08/12/2016 - 06:18

Morning Headlines

08/12/2016 - 06:18

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Morning Headlines

Bunnings chief to renovate Wesfarmers

Outgoing Bunnings boss John Gillam will advise Wesfarmers on asset sales, acquisitions and the arrival of Amazon after stepping down from leading the conglomerate’s most profitable business. The Fin

Western Australia posts worst economic result since 1989

Western Australia’s economy has suffered its second largest contraction on record but a defiant Premier Colin Barnett has insisted conditions are improving. The Fin

Next big dilemma for Cairns

Gordon Cairns is proving to be a man of action in the boardrooms of corporate Australia, but his next big problem looms large as marauding online giant Amazon prepares to roll out its general merchandise and fresh food offer in Australia next year. The Fin

Budget turmoil as GDP slumps

The nation’s worst economic performance since the global financial crisis threatens to upset the government’s budget planning and force a reluctant Reserve Bank to reconsider the case for further interest rate cuts. The Aus

CBA hits back in claims row

Commonwealth Bank’s under-pressure life insurance arm CommInsure says it has not found any evidence of wilful misconduct or wrongfully rejected claims in any of its internal or independent reviews. The Aus

ATO sought early advice on Bell Act

Former solicitor-general Justin Gleeson was consulted about the constitutional problems with WA’s audacious attempt to seize control of the Bell Group liquidation six months before the plan was spectacularly defeated in the High Court. The West

WA gas crisis risk in two years

WA could be hit with a domestic gas supply crunch within two years if there are delays to a processing plant at Chevron’s $45 billion Wheatstone LNG project near Onslow. The West

 

 

The Australian Financial Review

Page 1: The Turnbull government’s decision to rule out a carbon scheme for the electricity sector rejects advice from its handpicked expert, who will recommend an emissions intensity scheme as the most effective way to transition to a secure and lower-cost energy supply.

Outgoing Bunnings boss John Gillam will advise Wesfarmers on asset sales, acquisitions and the arrival of Amazon after stepping down from leading the conglomerate’s most profitable business.

Treasurer Scott Morrison has doubled down on his demand for Parliament to back planned company tax cuts and rejected calls for extra government spending after presiding over the economy’s weakest quarter since the global financial crisis in 2008.

Page 2: The Productivity Commission says the $1.1 million maximum fine for breaching consumer laws is ‘‘too low’’ compared with what companies can gain.

Page 3: Engineering and design consultancy GHD has been recognised as a gender equality leader for fostering a culture of men working part-time and setting ambitious targets for female representation in a traditionally male-dominated industry.

Page 4: Western Australia’s economy has suffered its second largest contraction on record but a defiant Premier Colin Barnett has insisted conditions are improving.

Page 5: Deputy Prime Minister and Nationals leader Barnaby Joyce has backed federal financial support for Indian company Adani Group’s $16.5 billion Carmichael mine.

Page 6: Tax Office officials say they were not pressured to drop or alter a High Court challenge to WA legislation that would have deprived taxpayers of funds from the liquidation of the Bell Group.

Page 8: EnergyAustralia managing director Cath Tanna says politicians shouldn’t be rushing to rule out a carbon price but should be spending more time trying to understand the problem of transitioning to a clean energy sector.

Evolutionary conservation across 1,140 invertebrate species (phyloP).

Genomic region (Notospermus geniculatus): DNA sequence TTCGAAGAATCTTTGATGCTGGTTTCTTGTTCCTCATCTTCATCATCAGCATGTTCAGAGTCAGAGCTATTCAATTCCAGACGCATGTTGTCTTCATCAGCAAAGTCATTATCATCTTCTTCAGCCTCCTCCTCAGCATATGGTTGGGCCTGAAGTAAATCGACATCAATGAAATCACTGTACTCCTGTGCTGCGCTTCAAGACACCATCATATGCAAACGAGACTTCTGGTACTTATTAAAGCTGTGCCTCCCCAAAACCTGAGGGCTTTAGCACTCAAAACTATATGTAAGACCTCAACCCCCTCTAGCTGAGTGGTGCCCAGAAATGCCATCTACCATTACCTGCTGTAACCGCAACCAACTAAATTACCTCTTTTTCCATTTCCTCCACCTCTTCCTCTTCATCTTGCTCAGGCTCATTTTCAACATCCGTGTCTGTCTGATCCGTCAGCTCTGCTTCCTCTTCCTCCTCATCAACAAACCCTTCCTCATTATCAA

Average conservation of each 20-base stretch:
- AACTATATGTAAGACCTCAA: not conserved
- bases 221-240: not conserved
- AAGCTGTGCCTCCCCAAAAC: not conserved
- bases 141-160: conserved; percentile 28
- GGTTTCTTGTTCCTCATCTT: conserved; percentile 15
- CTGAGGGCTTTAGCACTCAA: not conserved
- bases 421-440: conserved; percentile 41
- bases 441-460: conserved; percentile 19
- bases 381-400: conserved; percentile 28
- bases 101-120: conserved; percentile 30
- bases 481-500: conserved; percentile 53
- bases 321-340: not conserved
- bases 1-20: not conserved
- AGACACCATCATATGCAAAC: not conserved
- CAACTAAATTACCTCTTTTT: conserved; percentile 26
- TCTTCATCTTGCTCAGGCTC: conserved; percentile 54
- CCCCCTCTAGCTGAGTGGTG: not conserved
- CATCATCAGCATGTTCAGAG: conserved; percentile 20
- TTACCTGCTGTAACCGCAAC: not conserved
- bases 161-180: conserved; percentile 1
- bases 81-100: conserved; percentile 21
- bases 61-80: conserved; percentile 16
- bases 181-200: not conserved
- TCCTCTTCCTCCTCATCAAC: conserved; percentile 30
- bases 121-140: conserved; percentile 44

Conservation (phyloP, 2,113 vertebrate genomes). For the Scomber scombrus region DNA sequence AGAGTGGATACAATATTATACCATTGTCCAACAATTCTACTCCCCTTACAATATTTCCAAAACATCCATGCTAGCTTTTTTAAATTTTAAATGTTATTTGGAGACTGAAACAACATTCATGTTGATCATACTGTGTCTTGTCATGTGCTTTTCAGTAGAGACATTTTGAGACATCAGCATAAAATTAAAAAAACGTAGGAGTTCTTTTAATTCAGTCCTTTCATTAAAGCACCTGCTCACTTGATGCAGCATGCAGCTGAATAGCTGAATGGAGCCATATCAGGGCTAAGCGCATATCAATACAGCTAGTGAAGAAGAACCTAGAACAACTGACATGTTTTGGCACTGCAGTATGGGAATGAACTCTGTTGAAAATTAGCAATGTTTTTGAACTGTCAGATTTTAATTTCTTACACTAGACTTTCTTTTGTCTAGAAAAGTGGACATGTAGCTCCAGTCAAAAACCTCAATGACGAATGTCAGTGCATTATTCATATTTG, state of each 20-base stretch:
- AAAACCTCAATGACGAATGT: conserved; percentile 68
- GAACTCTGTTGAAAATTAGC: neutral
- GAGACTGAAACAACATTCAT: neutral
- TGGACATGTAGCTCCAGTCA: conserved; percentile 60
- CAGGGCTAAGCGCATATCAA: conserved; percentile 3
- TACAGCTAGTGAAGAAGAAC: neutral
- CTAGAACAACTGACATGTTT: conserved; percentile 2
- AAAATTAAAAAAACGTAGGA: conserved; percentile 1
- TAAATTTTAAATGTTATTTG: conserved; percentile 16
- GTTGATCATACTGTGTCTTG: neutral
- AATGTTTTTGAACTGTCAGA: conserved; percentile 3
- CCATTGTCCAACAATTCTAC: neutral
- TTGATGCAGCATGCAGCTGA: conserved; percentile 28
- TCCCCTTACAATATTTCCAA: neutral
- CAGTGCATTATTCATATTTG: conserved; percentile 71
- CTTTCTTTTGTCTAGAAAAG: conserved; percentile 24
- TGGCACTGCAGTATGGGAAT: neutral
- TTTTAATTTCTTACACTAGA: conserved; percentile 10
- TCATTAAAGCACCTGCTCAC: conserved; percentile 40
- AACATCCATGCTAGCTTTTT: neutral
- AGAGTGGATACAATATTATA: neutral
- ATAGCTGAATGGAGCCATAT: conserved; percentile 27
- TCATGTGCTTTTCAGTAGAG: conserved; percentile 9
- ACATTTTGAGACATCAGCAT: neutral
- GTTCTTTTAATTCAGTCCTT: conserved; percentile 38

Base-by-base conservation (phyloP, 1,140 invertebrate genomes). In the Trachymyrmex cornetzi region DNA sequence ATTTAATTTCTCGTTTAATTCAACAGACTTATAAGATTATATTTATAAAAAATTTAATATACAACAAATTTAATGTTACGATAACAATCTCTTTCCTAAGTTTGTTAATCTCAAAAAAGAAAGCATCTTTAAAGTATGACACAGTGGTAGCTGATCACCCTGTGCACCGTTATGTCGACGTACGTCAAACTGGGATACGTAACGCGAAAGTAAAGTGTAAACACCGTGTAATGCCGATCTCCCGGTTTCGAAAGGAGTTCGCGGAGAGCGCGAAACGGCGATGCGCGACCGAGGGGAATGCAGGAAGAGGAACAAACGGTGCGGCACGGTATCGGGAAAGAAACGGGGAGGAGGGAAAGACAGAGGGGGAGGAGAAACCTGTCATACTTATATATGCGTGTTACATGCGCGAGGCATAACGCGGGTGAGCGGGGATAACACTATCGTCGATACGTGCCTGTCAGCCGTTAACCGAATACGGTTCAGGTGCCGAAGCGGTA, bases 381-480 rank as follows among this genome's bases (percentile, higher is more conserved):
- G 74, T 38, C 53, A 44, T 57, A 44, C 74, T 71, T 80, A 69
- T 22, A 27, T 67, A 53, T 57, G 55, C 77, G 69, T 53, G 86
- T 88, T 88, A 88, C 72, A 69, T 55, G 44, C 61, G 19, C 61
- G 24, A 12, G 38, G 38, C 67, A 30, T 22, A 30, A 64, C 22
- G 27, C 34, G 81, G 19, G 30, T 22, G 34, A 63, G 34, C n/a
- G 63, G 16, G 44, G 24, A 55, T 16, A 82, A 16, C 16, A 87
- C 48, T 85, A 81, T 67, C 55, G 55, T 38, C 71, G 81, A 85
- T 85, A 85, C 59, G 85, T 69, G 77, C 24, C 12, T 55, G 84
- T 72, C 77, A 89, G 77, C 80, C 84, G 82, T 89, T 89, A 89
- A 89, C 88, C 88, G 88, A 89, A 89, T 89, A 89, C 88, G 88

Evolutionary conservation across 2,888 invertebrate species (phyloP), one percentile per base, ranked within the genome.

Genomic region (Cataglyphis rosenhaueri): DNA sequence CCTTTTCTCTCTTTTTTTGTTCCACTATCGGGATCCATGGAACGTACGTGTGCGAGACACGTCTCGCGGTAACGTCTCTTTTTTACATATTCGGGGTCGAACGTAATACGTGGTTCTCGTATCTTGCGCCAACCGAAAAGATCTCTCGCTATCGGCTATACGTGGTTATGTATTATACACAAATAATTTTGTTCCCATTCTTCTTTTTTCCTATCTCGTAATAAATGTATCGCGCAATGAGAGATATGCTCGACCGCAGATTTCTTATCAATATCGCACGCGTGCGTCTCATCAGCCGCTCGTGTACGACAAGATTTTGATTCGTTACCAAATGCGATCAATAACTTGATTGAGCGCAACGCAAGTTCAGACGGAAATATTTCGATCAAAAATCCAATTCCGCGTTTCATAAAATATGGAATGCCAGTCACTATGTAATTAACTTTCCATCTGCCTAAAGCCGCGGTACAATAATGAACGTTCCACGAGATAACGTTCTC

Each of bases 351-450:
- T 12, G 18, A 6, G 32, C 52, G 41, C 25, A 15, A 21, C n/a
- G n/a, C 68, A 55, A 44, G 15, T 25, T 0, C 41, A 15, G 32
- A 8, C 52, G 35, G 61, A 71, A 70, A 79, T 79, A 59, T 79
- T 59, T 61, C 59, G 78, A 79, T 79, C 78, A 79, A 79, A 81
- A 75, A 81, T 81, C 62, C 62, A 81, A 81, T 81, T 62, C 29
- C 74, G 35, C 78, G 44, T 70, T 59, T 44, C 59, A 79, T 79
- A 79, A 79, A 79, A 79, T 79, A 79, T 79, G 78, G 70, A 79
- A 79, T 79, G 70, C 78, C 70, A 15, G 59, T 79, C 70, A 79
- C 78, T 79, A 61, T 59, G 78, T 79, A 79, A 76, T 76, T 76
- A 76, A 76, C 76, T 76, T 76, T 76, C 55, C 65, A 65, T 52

Unprecedented industrial action at Esso Australia that threatened to shut off gas to the south-east of the country has been terminated.

Page 10: Aircraft manufacturer Boeing became the latest big business victim of President-elect Donald Trump’s Twitter rampages, underlining how the billionaire will use political influence in an unprecedented fashion to intervene in the market economy.

Page 11: The man tipped to be the finance minister of Italy in any future eurosceptic government has said that the least traumatic way to break up the euro is for Germany to leave first.

Page 13: TPG Telecom chairman David Teoh says building mobile networks in Australia and Singapore, the company’s own fibre-to-the-basement network and corporate sales will be the pillars of his long-term strategy to boost profits and mitigate shrinking margins on the national broadband network.

Rio Tinto chairman Jan du Plessis has made the startling admission that there are some aspects of the company’s executive pay that even he doesn’t understand.

Page 15: EnergyAustralia has made a $1.5 billion pledge to underpin new renewables projects as managing director Cath Tanna seeks to improve the carbon credentials of the electricity retailer, which is also a major coal-fired generator.

Origin Energy’s planned float of its conventional petroleum business has got a lukewarm reception from analysts, with RBC Capital Markets describing it as ‘‘a half-way house towards the ideal outcome’’ and suggesting the sale of the Queensland LNG project may still be on the cards.

BHP Billiton’s new Mexican asset could be delivering 10 per cent of the company’s oil production within a decade.

Page 16: Iluka Resources has opted to push ahead with its $425 million takeover of mineral sands rival Sierra Rutile despite identifying issues with two of the London-listed company’s tailings dams.

Rio Tinto chief executive Jean-Sebastian Jacques says he is confident a border dispute with China over copper exports from Mongolia can be resolved quickly.

Page 17: Customer-owned banks are hopeful the government will respond soon to a Senate committee report, which this year called for them to get access to a broader range of funding instruments that will help them better compete with big bank rivals.

China has selected 21 investment management institutions for its pension insurance fund, bringing it one step closer to investing up to $US290 billion ($390 billion) in its financial markets.

Almost 10 years after the GFC, investors remain gun-shy of risk strategies with derivative overlays despite their ability to cap investment losses.